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Published: Saturday, 7/13/2013 - Updated: 1 year ago

Driver brakes, assists lost boy during bus route

Police help 3-year-old home to Birmingham apartment

BY ROSA NGUYEN
BLADE STAFF WRITER
TARPS operator and trainer Ann Gleason of Oregon found a lost 3-year-old boy while on a route near Birmingham Terrace at about 7 a.m. Friday, and brought him onto the bus until the police arrived. TARPS operator and trainer Ann Gleason of Oregon found a lost 3-year-old boy while on a route near Birmingham Terrace at about 7 a.m. Friday, and brought him onto the bus until the police arrived.
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A toddler stood on a Toledo sidewalk, shivering, barefoot, and alone.

When Ann Gleason, 44, steered her bus near 2100 Consaul St. on Friday morning, she found the 3-year-old wandering by himself, dressed only in oversized shorts and hugging a pair of Nike shoes.

“His feet were like ice,” Ms. Gleason said. “He could have been outside for a while.”

As she waited for police to arrive, Ms. Gleason took the toddler onto the Toledo Area Paratransit Service bus she was navigating, which was carrying two passengers and two trainees.

Ms. Gleason isn’t the first good Samaritan to hail from the Toledo Area Regional Transit Authority, the public transportation agency that operates the paratransit service.

In March, bus driver Geraldine Mitchell saved the life of a Toledo woman who attempted to hang herself in the 500 block of West Delaware Avenue. Ms. Mitchell stopped the bus and performed cardiopulmonary resuscitation.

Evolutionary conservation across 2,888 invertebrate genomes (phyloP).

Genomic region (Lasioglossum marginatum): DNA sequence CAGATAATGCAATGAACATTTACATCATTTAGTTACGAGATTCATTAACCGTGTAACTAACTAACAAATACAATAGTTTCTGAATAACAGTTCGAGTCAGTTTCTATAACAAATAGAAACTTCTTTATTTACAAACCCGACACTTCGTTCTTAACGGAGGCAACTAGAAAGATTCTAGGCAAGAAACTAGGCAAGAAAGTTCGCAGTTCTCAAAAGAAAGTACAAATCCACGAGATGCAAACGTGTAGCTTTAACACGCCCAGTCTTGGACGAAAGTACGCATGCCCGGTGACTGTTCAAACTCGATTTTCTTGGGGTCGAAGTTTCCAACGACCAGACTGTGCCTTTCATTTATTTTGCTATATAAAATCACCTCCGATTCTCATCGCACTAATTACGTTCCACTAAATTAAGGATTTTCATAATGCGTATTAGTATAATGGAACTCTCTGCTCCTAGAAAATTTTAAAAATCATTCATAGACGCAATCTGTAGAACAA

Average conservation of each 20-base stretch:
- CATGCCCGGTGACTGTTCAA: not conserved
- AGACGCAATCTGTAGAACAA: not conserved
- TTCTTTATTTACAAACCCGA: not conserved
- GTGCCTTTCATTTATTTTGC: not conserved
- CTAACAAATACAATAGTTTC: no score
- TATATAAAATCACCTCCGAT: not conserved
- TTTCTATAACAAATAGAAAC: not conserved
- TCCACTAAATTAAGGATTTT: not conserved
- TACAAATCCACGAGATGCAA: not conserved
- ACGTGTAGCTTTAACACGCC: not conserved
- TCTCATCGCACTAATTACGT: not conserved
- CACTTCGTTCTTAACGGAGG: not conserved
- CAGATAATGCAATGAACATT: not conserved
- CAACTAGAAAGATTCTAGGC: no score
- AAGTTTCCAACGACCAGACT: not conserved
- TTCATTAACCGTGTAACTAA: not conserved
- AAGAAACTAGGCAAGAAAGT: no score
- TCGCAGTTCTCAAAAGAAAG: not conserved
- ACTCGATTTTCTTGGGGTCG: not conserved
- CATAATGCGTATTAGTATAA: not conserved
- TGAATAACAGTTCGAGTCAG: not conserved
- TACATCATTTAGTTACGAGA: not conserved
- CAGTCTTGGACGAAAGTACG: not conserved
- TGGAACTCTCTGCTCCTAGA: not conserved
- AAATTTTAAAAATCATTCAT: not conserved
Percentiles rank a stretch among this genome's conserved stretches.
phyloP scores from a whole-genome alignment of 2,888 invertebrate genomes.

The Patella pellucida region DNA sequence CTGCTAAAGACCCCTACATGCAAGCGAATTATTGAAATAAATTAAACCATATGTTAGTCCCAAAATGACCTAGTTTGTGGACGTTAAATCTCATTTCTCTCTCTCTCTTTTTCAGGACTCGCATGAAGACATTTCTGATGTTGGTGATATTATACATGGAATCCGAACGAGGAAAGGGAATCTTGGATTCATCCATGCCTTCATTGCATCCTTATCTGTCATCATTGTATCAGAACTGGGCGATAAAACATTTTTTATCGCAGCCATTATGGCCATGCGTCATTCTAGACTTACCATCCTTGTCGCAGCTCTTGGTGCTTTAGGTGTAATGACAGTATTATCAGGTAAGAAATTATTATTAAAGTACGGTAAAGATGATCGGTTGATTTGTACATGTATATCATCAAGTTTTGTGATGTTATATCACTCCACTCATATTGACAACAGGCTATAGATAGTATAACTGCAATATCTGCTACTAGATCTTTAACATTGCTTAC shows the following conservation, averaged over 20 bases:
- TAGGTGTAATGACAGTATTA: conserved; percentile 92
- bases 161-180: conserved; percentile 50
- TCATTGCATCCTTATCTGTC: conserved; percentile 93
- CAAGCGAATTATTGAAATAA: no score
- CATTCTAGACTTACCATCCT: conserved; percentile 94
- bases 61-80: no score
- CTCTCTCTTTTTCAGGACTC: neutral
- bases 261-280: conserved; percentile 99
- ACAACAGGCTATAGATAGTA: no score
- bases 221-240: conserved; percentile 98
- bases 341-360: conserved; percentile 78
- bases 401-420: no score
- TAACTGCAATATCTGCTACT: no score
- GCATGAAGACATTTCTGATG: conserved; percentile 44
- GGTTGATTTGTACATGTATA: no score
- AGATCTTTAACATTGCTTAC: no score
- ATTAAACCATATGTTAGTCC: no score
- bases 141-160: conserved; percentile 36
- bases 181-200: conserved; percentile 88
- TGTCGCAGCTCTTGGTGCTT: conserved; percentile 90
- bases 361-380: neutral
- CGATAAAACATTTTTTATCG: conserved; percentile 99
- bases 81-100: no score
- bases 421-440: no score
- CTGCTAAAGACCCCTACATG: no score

Ms. Gleason had been a TARPS bus driver for two and a half years.

Before her job with the transit authority, she was a stay-at-home mother who took care of four boys: Daniel, 22, Andrew, 21, Brandon, 17, and Timothy, 8.

“I had tears in my eyes because I’m a mother,” Ms. Gleason said. “It was just heartbreaking to see him on the side of the street. I was waiting for someone to come running out of the door looking for him, but nobody did.”

Two officers arrived on the scene shortly after Ms. Gleason said she spotted the child about 7 a.m.

The boy, who had been wary of Ms. Gleason but told her his nickname was “Boogie,” directed the officers to his home in the nearby Birmingham Terrace apartment complex.

Neither the identity of the boy nor his mother have been made public.

Police Sgt. Joe Heffernan said the responding officers did not write a report.

Lucas County Children Services was not aware of the incident until an inquiry from The Blade, spokesman Julie Malkin said.

Ms. Gleason said police told her that the boy’s mother had recently given birth to a baby. The mother also told the officers she was tired and thought she had locked the door, Ms. Gleason added.

Contact Rosa Nguyen at:

rnguyen@theblade.com

or 419-724-6050.



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